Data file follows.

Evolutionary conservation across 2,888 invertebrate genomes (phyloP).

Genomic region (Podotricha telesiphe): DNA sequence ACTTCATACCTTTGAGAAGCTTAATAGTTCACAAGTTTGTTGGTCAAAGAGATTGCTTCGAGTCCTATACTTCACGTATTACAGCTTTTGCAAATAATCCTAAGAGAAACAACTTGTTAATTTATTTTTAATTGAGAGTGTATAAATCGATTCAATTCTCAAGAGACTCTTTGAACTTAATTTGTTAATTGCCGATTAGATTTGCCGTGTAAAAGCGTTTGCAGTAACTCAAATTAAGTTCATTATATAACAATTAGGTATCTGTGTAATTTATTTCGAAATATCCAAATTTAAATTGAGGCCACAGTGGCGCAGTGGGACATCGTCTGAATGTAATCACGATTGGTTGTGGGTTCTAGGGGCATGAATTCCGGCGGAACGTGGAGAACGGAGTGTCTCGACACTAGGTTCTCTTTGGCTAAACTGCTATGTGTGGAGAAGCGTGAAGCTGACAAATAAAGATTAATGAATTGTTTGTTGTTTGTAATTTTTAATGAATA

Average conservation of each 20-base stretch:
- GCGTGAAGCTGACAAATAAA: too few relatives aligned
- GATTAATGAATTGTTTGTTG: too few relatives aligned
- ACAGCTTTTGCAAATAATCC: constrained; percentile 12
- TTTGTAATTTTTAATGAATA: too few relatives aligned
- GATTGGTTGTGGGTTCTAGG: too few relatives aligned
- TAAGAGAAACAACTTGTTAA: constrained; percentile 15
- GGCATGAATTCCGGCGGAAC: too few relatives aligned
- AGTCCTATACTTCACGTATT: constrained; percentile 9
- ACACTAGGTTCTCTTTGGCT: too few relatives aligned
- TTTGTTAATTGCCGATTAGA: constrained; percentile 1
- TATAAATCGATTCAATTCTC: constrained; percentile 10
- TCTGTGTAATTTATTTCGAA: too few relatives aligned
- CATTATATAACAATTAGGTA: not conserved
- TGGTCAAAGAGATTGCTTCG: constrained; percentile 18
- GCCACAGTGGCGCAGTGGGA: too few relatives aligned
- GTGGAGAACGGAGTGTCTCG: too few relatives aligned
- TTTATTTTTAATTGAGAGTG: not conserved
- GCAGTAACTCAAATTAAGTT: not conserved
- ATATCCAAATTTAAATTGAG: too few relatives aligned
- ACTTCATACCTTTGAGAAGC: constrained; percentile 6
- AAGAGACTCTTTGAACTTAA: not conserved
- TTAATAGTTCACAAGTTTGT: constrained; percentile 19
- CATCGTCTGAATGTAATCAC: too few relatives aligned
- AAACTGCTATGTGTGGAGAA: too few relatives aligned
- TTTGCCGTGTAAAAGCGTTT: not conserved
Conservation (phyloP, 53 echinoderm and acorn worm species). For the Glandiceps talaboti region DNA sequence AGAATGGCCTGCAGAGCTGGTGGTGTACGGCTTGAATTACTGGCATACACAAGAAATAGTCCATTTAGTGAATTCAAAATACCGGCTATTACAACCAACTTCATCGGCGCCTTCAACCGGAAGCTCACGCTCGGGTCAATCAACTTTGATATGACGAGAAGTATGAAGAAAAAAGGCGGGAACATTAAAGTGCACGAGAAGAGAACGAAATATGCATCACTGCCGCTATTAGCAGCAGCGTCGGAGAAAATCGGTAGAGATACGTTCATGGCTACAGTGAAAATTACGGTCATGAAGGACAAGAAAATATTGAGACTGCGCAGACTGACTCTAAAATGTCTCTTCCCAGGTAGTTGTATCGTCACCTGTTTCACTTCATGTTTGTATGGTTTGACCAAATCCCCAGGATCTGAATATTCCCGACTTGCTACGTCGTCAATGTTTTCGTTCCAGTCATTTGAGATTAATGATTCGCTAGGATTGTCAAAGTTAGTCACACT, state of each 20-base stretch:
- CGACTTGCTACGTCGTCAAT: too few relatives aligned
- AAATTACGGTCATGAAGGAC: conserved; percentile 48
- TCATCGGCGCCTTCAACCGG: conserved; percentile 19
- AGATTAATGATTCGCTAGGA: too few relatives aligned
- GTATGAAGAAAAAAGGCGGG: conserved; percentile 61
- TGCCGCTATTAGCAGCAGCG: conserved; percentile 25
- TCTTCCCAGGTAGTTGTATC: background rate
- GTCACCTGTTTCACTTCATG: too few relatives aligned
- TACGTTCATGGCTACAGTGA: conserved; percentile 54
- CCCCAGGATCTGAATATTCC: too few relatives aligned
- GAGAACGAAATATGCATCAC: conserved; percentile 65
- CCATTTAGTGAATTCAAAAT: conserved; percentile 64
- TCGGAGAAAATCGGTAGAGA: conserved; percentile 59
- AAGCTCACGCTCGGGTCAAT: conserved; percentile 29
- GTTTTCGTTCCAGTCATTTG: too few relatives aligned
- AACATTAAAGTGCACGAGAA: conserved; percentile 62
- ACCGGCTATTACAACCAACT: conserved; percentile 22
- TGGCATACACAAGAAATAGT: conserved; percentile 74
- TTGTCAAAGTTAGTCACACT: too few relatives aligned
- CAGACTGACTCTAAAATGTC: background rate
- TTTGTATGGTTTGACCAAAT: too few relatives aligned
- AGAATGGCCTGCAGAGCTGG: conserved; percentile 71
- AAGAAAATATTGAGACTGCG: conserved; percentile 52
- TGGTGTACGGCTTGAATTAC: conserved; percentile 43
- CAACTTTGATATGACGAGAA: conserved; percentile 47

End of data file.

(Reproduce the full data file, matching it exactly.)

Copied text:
Evolutionary conservation across 2,888 invertebrate genomes (phyloP).

Genomic region (Podotricha telesiphe): DNA sequence ACTTCATACCTTTGAGAAGCTTAATAGTTCACAAGTTTGTTGGTCAAAGAGATTGCTTCGAGTCCTATACTTCACGTATTACAGCTTTTGCAAATAATCCTAAGAGAAACAACTTGTTAATTTATTTTTAATTGAGAGTGTATAAATCGATTCAATTCTCAAGAGACTCTTTGAACTTAATTTGTTAATTGCCGATTAGATTTGCCGTGTAAAAGCGTTTGCAGTAACTCAAATTAAGTTCATTATATAACAATTAGGTATCTGTGTAATTTATTTCGAAATATCCAAATTTAAATTGAGGCCACAGTGGCGCAGTGGGACATCGTCTGAATGTAATCACGATTGGTTGTGGGTTCTAGGGGCATGAATTCCGGCGGAACGTGGAGAACGGAGTGTCTCGACACTAGGTTCTCTTTGGCTAAACTGCTATGTGTGGAGAAGCGTGAAGCTGACAAATAAAGATTAATGAATTGTTTGTTGTTTGTAATTTTTAATGAATA

Average conservation of each 20-base stretch:
- GCGTGAAGCTGACAAATAAA: too few relatives aligned
- GATTAATGAATTGTTTGTTG: too few relatives aligned
- ACAGCTTTTGCAAATAATCC: constrained; percentile 12
- TTTGTAATTTTTAATGAATA: too few relatives aligned
- GATTGGTTGTGGGTTCTAGG: too few relatives aligned
- TAAGAGAAACAACTTGTTAA: constrained; percentile 15
- GGCATGAATTCCGGCGGAAC: too few relatives aligned
- AGTCCTATACTTCACGTATT: constrained; percentile 9
- ACACTAGGTTCTCTTTGGCT: too few relatives aligned
- TTTGTTAATTGCCGATTAGA: constrained; percentile 1
- TATAAATCGATTCAATTCTC: constrained; percentile 10
- TCTGTGTAATTTATTTCGAA: too few relatives aligned
- CATTATATAACAATTAGGTA: not conserved
- TGGTCAAAGAGATTGCTTCG: constrained; percentile 18
- GCCACAGTGGCGCAGTGGGA: too few relatives aligned
- GTGGAGAACGGAGTGTCTCG: too few relatives aligned
- TTTATTTTTAATTGAGAGTG: not conserved
- GCAGTAACTCAAATTAAGTT: not conserved
- ATATCCAAATTTAAATTGAG: too few relatives aligned
- ACTTCATACCTTTGAGAAGC: constrained; percentile 6
- AAGAGACTCTTTGAACTTAA: not conserved
- TTAATAGTTCACAAGTTTGT: constrained; percentile 19
- CATCGTCTGAATGTAATCAC: too few relatives aligned
- AAACTGCTATGTGTGGAGAA: too few relatives aligned
- TTTGCCGTGTAAAAGCGTTT: not conserved
Conservation (phyloP, 53 echinoderm and acorn worm species). For the Glandiceps talaboti region DNA sequence AGAATGGCCTGCAGAGCTGGTGGTGTACGGCTTGAATTACTGGCATACACAAGAAATAGTCCATTTAGTGAATTCAAAATACCGGCTATTACAACCAACTTCATCGGCGCCTTCAACCGGAAGCTCACGCTCGGGTCAATCAACTTTGATATGACGAGAAGTATGAAGAAAAAAGGCGGGAACATTAAAGTGCACGAGAAGAGAACGAAATATGCATCACTGCCGCTATTAGCAGCAGCGTCGGAGAAAATCGGTAGAGATACGTTCATGGCTACAGTGAAAATTACGGTCATGAAGGACAAGAAAATATTGAGACTGCGCAGACTGACTCTAAAATGTCTCTTCCCAGGTAGTTGTATCGTCACCTGTTTCACTTCATGTTTGTATGGTTTGACCAAATCCCCAGGATCTGAATATTCCCGACTTGCTACGTCGTCAATGTTTTCGTTCCAGTCATTTGAGATTAATGATTCGCTAGGATTGTCAAAGTTAGTCACACT, state of each 20-base stretch:
- CGACTTGCTACGTCGTCAAT: too few relatives aligned
- AAATTACGGTCATGAAGGAC: conserved; percentile 48
- TCATCGGCGCCTTCAACCGG: conserved; percentile 19
- AGATTAATGATTCGCTAGGA: too few relatives aligned
- GTATGAAGAAAAAAGGCGGG: conserved; percentile 61
- TGCCGCTATTAGCAGCAGCG: conserved; percentile 25
- TCTTCCCAGGTAGTTGTATC: background rate
- GTCACCTGTTTCACTTCATG: too few relatives aligned
- TACGTTCATGGCTACAGTGA: conserved; percentile 54
- CCCCAGGATCTGAATATTCC: too few relatives aligned
- GAGAACGAAATATGCATCAC: conserved; percentile 65
- CCATTTAGTGAATTCAAAAT: conserved; percentile 64
- TCGGAGAAAATCGGTAGAGA: conserved; percentile 59
- AAGCTCACGCTCGGGTCAAT: conserved; percentile 29
- GTTTTCGTTCCAGTCATTTG: too few relatives aligned
- AACATTAAAGTGCACGAGAA: conserved; percentile 62
- ACCGGCTATTACAACCAACT: conserved; percentile 22
- TGGCATACACAAGAAATAGT: conserved; percentile 74
- TTGTCAAAGTTAGTCACACT: too few relatives aligned
- CAGACTGACTCTAAAATGTC: background rate
- TTTGTATGGTTTGACCAAAT: too few relatives aligned
- AGAATGGCCTGCAGAGCTGG: conserved; percentile 71
- AAGAAAATATTGAGACTGCG: conserved; percentile 52
- TGGTGTACGGCTTGAATTAC: conserved; percentile 43
- CAACTTTGATATGACGAGAA: conserved; percentile 47